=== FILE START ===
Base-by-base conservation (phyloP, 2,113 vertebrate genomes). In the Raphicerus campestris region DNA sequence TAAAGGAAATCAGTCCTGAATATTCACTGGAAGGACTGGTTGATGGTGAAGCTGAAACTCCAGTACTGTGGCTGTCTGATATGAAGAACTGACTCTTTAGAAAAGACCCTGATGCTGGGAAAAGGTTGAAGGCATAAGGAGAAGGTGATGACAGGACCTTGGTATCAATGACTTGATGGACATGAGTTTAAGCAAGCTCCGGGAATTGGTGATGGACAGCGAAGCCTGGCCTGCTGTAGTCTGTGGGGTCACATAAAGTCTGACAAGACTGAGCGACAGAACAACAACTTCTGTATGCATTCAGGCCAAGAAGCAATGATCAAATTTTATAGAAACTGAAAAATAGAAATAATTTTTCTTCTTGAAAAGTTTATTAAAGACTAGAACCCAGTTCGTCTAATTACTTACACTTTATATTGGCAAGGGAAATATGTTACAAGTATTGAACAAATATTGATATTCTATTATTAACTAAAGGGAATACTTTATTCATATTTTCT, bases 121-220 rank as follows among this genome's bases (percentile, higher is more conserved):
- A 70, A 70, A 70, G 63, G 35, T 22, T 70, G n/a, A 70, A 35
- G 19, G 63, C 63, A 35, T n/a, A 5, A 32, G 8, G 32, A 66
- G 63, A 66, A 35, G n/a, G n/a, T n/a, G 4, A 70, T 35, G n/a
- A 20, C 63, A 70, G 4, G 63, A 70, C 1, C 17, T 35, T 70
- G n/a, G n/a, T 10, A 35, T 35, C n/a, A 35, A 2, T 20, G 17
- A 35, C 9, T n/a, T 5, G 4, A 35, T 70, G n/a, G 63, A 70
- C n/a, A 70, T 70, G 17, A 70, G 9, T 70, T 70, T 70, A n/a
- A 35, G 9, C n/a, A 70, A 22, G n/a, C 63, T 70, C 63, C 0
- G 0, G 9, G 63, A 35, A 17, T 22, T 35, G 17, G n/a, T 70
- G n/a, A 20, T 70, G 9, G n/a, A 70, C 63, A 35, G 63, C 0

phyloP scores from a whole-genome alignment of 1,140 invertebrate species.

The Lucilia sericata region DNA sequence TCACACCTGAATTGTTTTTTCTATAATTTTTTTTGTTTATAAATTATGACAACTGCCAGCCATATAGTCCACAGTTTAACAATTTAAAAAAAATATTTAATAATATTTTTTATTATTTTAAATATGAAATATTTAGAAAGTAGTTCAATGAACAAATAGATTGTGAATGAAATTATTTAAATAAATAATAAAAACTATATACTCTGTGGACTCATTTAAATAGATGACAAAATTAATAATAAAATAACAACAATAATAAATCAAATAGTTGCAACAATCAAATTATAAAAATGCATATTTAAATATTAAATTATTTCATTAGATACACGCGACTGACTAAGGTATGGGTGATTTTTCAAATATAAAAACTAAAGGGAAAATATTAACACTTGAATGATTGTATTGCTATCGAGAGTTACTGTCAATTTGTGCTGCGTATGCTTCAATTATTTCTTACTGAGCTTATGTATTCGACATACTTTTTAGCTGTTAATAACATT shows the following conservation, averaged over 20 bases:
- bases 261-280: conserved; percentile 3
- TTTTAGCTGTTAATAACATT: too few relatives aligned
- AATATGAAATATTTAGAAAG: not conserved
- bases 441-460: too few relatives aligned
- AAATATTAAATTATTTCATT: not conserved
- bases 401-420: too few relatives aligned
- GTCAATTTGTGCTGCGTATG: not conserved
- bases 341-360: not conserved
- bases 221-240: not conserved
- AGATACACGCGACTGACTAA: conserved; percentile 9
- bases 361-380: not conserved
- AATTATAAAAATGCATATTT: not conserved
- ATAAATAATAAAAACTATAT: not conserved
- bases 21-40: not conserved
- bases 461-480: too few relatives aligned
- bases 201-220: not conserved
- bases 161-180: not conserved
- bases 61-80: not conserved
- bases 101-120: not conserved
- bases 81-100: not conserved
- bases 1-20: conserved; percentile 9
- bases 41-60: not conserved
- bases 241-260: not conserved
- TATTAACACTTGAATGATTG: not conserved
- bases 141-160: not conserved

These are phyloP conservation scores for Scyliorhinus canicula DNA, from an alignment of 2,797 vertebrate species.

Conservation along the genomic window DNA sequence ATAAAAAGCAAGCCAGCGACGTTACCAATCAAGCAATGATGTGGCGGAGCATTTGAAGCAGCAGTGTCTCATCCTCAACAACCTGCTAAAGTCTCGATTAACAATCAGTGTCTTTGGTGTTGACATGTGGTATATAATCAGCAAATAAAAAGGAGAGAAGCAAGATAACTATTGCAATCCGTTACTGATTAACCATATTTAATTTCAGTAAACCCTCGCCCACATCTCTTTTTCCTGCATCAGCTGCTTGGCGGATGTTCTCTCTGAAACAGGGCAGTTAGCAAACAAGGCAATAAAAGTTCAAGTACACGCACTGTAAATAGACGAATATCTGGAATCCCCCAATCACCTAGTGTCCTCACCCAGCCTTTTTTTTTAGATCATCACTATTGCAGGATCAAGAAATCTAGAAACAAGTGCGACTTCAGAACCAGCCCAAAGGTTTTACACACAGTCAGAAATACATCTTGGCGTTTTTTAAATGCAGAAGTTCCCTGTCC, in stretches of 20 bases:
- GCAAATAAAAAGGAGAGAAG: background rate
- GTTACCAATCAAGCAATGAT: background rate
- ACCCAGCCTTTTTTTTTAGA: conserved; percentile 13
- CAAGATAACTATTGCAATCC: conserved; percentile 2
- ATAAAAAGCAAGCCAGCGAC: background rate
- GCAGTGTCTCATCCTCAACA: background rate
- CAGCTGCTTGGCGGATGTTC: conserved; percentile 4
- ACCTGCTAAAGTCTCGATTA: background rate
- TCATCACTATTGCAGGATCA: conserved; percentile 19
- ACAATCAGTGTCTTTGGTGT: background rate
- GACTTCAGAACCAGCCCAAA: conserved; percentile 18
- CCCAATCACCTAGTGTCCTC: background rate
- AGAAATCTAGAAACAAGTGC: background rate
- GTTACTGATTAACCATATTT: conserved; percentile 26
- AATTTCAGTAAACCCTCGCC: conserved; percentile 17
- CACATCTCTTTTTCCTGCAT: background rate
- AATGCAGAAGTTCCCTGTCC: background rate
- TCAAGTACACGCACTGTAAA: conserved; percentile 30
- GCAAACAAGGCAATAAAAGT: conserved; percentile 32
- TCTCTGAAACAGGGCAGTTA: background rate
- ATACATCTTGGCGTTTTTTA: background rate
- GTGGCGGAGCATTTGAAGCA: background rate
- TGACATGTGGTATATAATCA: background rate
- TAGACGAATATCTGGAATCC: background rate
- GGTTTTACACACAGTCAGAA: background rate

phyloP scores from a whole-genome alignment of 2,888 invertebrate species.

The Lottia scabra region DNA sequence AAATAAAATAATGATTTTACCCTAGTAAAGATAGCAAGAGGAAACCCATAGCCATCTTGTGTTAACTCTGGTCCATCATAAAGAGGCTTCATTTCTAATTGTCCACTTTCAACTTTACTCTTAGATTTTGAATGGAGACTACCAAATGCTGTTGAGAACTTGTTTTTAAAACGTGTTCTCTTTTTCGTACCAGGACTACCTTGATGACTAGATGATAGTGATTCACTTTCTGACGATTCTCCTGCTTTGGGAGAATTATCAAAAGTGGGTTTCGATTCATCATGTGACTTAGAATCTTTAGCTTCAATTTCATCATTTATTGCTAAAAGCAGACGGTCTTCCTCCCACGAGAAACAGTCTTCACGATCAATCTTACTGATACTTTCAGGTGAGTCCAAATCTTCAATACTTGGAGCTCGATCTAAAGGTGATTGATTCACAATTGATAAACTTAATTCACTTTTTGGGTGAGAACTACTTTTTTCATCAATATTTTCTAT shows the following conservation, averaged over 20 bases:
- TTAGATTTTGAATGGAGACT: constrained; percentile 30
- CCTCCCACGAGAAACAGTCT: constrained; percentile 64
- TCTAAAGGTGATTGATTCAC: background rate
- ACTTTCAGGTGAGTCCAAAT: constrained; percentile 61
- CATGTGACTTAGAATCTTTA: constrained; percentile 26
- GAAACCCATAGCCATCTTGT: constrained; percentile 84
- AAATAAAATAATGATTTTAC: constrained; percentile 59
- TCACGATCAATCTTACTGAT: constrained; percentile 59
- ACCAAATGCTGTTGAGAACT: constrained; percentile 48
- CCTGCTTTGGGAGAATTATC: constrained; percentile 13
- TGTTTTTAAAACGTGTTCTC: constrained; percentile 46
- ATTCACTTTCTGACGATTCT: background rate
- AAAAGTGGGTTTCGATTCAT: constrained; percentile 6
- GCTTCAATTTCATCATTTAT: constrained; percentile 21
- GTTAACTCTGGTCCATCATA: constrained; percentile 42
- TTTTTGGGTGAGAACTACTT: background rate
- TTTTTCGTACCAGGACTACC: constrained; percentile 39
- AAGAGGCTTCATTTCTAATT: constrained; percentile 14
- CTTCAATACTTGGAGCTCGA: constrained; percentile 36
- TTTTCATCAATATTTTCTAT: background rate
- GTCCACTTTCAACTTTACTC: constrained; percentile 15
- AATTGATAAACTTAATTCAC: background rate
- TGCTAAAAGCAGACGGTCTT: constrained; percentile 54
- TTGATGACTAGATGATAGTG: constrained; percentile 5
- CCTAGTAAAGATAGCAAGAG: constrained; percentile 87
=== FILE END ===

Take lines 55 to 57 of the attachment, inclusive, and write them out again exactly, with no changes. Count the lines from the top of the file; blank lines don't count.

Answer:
- AATTTCAGTAAACCCTCGCC: conserved; percentile 17
- CACATCTCTTTTTCCTGCAT: background rate
- AATGCAGAAGTTCCCTGTCC: background rate